Friday, February 5, 2021 – Given the improvement in the number of COVID-19 cases and the City’s positivity rate over the past few weeks, today Mayor Martin J. Walsh announced that beginning on Monday, February 8, the City of Boston will align with the Commonwealth of Massachusetts’ reopening guidance by lifting the 25% capacity restrictions on local businesses, including restaurants and gyms. Effective Monday, February 8 at 5:00 a.m., businesses can operate at 40% capacity, an increase from the current 25% capacity limit.
“Since the start of the pandemic, we’ve made decisions based on science and data. The data right now tells us things are moving in the right direction,” said Mayor Walsh. “While Massachusetts continues to expand access to vaccines and our numbers trend modestly downward, we need to stay vigilant. Please keep wearing face coverings, washing your hands, staying 6 feet apart and please do not gather with people you don’t live with.”
As of January 28, 2021, the City was averaging 342.7 COVID-19 positive cases per day, down from 590.4 in mid-January. The City’s positive rate is currently 6.2 percent, down from a high of 8.9 percent in early January. For more on COVID-19 cases per neighborhood, visit here.
The following industries in the City of Boston may increase to 40% capacity on February 8, 2021:
Arcades and Recreational Businesses
Close Contact Personal Services (employees do not count toward the 40% limit)
Driving and Flight Schools
Golf (indoor areas)
Libraries (Boston Public Libraries will not be open for browsing, but services will remain available through the BPL To Go program)
Lodging (common areas)
Movie theaters (maximum of 50 people per theater)
Places of Worship
Restaurants (employees do not count toward the 40% limit)
The City remains in Step One of Phase Three of the Reopening Massachusetts Plan. Current restrictions on gathering sizes remains the same, limiting gathering sizes to 10 people indoors and 25 people outdoors. The gatherings limit applies to private homes, event venues and public spaces.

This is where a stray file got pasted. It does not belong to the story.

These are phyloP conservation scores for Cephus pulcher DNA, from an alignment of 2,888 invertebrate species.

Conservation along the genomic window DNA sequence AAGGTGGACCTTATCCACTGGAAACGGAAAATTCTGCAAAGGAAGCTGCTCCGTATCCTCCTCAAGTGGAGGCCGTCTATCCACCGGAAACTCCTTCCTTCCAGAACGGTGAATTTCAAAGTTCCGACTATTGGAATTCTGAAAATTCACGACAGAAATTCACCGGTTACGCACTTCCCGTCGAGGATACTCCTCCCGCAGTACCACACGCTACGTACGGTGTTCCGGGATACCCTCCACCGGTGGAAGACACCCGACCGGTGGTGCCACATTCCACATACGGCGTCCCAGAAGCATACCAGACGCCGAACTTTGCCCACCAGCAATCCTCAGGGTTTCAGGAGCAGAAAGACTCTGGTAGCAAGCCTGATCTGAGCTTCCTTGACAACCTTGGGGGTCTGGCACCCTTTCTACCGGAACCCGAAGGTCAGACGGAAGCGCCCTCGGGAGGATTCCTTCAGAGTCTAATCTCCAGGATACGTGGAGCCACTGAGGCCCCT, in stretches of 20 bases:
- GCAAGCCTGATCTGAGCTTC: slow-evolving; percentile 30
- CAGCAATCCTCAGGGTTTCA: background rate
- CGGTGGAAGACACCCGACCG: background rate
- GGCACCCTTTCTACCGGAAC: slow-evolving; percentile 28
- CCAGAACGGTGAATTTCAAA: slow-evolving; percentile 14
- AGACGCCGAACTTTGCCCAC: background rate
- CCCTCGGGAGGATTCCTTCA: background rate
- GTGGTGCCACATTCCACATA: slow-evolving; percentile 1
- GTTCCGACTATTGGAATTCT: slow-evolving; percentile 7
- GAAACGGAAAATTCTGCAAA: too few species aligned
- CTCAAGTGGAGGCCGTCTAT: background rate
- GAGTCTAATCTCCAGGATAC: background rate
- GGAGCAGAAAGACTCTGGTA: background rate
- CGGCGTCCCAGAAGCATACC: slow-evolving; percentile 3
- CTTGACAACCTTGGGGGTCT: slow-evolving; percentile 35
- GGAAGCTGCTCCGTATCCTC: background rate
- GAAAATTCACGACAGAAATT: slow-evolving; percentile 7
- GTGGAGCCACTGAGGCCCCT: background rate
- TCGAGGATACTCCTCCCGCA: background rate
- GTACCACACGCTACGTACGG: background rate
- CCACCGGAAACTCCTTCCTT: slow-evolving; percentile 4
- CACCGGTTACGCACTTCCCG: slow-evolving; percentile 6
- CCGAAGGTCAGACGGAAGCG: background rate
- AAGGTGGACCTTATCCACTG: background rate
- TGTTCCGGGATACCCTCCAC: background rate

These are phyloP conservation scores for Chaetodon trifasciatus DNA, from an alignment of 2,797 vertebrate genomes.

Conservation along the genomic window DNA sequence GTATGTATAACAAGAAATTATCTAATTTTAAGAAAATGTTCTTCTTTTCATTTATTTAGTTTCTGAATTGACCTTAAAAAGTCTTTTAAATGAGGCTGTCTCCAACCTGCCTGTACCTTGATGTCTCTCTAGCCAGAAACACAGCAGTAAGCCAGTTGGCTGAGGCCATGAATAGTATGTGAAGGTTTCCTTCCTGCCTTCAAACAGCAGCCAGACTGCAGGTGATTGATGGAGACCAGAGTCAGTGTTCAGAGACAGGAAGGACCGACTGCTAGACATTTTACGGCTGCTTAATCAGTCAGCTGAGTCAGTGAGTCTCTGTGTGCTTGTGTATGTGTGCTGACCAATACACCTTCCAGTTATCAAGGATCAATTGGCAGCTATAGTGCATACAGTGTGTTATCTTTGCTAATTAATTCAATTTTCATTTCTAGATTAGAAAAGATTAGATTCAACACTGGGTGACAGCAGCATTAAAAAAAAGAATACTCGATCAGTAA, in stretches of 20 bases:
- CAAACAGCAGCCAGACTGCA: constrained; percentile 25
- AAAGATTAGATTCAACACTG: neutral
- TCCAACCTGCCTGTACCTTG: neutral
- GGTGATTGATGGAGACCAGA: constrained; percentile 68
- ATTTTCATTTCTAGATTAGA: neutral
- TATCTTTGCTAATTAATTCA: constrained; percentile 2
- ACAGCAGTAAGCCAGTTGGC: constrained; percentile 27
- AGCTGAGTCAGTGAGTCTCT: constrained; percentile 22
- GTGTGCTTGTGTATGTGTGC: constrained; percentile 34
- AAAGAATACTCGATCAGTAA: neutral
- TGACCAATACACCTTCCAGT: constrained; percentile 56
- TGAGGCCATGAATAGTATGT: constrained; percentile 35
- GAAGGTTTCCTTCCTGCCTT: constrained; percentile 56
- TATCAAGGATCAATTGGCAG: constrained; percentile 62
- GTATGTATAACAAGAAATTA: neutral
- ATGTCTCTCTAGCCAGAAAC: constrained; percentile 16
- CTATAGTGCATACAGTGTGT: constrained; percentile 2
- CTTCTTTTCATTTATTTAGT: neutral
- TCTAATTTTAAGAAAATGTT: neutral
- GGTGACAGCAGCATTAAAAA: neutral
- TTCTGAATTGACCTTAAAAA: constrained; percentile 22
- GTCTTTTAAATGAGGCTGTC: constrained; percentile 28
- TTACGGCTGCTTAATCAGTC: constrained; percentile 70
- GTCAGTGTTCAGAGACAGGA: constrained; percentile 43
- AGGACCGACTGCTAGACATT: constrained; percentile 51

These restrictions are intended to reduce the spread of the COVID-19 virus during the public health emergency. The Inspectional Services Department (ISD) continues to coordinate the City’s enforcement of these restrictions in collaboration with the Boston Police Department, the Boston Fire Department, and the Boston Public Health Commission. These departments work together to investigate and address reported COVID-19 related issues and complaints. In 2020, city agencies responded to and resolved approximately 2,500 complaints. BPD has a party line (617-343-5500) set up to flag properties to investigate. Additionally, the Licensing Board has instituted a weekly standing emergency hearing on Mondays to address any violations of these requirements over the preceding weekend. These hearings allow the Licensing Board to swiftly address these violations as they are a public health and safety concern.
COVID-19 Vaccination and Testing Efforts
The City is working with the Commonwealth of Massachusetts to vaccinate residents against COVID-19. TThis week vaccination sites opened at Fenway Park, the East Boston Neighborhood Health Center and at the Reggie Lewis Track and Athletic Center at Roxbury Community College to anyone who is eligible under the State’s vaccine distribution timeline. Following the State’s lead, the Boston Public Health Commission in partnership with the Mayor’s Office of Health and Human Services is working to create equitable access to the COVID-19 vaccine across all populations and neighborhoods in the city. For more information on when and where you will be eligible to receive the vaccine, visit Mass.gov/COVIDvaccine. Individuals aged 75 and older who do not have internet access, or who are having trouble navigating the site, are encouraged to call 3-1-1 to get connected to the City’s Age Strong Commission. They can help answer questions and navigate the options available. The State has also announced a new 2-1-1 Mass Vaccine Scheduling Resource line. Translators are available to assist.
“As we ramp up efforts to vaccinate eligible residents, we cannot lose focus on the proven ways to slow the spread of COVID-19. Wear a mask, wash your hands, practice social distancing and get tested. There are more than 30 testing sites open across the City that make COVID-19 testing quick and easy,” said Chief of Health and Human Services, Marty Martinez.
The City of Boston is partnering with community health centers to increase access to testing, particularly in neighborhoods experiencing higher rates of COVID-19. More information about COVID-19 testing sites throughout the city can be found here. The City is also offering mobile testing sites that are available to anyone, regardless of symptoms and insurance coverage.The mobile testing sites are located in Upham’s Corner, Grove Hall, Jamaica Plain and Hyde Park for the month of February.
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